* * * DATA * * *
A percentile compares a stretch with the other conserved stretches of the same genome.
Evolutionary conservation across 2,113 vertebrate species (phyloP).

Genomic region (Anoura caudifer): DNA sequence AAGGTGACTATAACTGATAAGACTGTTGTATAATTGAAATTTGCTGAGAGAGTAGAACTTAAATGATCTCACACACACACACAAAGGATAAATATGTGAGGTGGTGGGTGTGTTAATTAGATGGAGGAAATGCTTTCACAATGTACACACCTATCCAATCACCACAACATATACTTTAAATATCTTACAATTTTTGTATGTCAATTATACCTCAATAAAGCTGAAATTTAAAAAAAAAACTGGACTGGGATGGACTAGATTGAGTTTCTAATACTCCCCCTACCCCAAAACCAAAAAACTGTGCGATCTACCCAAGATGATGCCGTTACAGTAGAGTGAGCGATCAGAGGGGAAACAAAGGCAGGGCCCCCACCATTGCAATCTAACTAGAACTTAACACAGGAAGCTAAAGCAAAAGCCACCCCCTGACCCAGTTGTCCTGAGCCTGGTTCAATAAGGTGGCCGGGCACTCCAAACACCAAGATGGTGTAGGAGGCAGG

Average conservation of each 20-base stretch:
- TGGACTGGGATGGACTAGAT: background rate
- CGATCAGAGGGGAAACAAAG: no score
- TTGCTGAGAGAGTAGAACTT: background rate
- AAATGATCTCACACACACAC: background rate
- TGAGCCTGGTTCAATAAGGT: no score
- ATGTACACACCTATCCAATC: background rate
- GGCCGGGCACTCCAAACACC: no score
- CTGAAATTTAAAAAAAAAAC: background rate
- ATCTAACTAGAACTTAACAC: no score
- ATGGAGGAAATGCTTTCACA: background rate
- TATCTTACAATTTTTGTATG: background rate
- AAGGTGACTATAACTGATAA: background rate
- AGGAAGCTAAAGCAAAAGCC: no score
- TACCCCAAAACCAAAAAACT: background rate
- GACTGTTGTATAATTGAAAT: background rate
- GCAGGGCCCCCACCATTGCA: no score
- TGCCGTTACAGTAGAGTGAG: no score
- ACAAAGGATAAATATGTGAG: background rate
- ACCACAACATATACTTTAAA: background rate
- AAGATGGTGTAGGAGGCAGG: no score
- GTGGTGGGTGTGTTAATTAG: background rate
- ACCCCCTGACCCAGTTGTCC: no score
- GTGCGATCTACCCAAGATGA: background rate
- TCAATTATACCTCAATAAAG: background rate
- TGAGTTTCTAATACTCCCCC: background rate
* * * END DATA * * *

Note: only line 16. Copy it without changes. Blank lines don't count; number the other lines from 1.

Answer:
- AAGGTGACTATAACTGATAA: background rate